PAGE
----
The plan draft for a large site on the western shore of Hernesaari in Southern Helsinki was designed during an internship at Helsinki City Planning Department in 2014. The site consists of two plots for new development and an annex for the historical Ford building, a car assembly building from the 1940s. Topographically the site is neutral, as the shoreline is a result of backfill on former seabed around a small group of rocky islands. In terms of urban and natural landscapes, however, the site is extraordinary: long panoramas to the archipelago vis-à-vis the urban quality of Merisatamanranta and Länsisatama.
Increasing passenger volumes at Hernesaari cruise harbour and at West Harbour reframe Hernesaari development as an important gateway to Helsinki. For cruise passengers, the site in question offers the first impression of the city, while for those returning home the cityscape is a gesture of welcoming back.
The industrial past of Hernesaari, visible today in the converted Ford building and the grain silos, will remain as part of the future development. The old industrial shoreline of Helsinki is in the process of disappearing, leaving its traces in the new neighborhoods currently under development; Jätkäsaari and Kalasatama. In Hernesaari, the combination of the architectural urban context, future inhabitants, and the shipyards and harbour is a complex framework. The cruise harbour and the enormous ships visiting in Summer months will remain a memorable part of Hernesaari brand, landscape and experience.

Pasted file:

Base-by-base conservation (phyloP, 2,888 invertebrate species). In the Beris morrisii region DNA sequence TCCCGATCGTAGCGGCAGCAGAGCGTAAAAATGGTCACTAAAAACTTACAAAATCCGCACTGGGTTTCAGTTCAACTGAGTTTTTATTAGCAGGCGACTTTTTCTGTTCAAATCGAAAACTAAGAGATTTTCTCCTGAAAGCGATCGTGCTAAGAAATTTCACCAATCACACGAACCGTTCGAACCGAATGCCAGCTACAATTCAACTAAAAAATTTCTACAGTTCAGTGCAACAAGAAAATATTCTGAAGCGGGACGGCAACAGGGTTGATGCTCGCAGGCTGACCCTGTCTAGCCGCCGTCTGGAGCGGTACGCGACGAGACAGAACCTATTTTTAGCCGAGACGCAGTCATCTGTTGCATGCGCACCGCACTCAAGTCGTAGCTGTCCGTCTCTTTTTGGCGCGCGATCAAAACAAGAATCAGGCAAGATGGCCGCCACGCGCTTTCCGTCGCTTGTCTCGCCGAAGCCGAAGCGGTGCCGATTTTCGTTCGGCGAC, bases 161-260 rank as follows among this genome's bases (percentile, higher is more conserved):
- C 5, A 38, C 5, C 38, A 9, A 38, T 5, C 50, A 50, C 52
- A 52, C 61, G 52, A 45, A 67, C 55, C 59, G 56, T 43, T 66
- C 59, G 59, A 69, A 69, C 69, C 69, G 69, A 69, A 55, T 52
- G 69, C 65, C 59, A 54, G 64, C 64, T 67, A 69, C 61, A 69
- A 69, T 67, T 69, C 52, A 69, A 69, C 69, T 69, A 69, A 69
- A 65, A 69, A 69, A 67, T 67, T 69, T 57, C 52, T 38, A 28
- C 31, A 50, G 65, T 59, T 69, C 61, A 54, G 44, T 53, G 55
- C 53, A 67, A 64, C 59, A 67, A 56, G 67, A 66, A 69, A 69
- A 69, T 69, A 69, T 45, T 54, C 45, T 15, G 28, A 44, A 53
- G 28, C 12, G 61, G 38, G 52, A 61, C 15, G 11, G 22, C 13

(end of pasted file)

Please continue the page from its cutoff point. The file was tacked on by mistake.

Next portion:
As Jätkäsaari neighborhood and the new passenger terminal are completed on the opposite shore, they provide the site with a uniquely dynamic urban facade. Additionally, the seasonality of cruise shipping and the marina of NJK in Hernesaari create seasonal variation to the perception and activity of the shoreline on their own part.
These factors form an essential framework to the proposal. The aim is to create interesting interfaces between public and private, restricted and accessible, small and large scale. Noise and the closed-off character of the harbour area as well as the strong sea winds, place special demands on the planning. These opportunities to react spatially and programmatically to challenges of the site have been used to formulate the plan for future Hernesaari. A lively street level is a necessity in urban surroundings, and the apartments facing the main street Laivakatu (and thus the site) require sensitivity from the building volumes and facades of the future development. The aim has been to design a plan expressing an original character, taking advantage of the extraordinarily large scale, while simultaneously stimulating people to walk and experience the area by designing a spatially diverse plan. Programmatic factors, like a sports and fitness center as presented in the plan, require large building volumes that rarely come by in a dense urban fabric unless they are planned on purpose.
The maritime site creates variance to the dense scale of central Helsinki, and the diverse building program proposed further aims at addressing different user groups and demographics by offering places of connection and interaction, of residents and visitors, and of maritime nature and the urban city.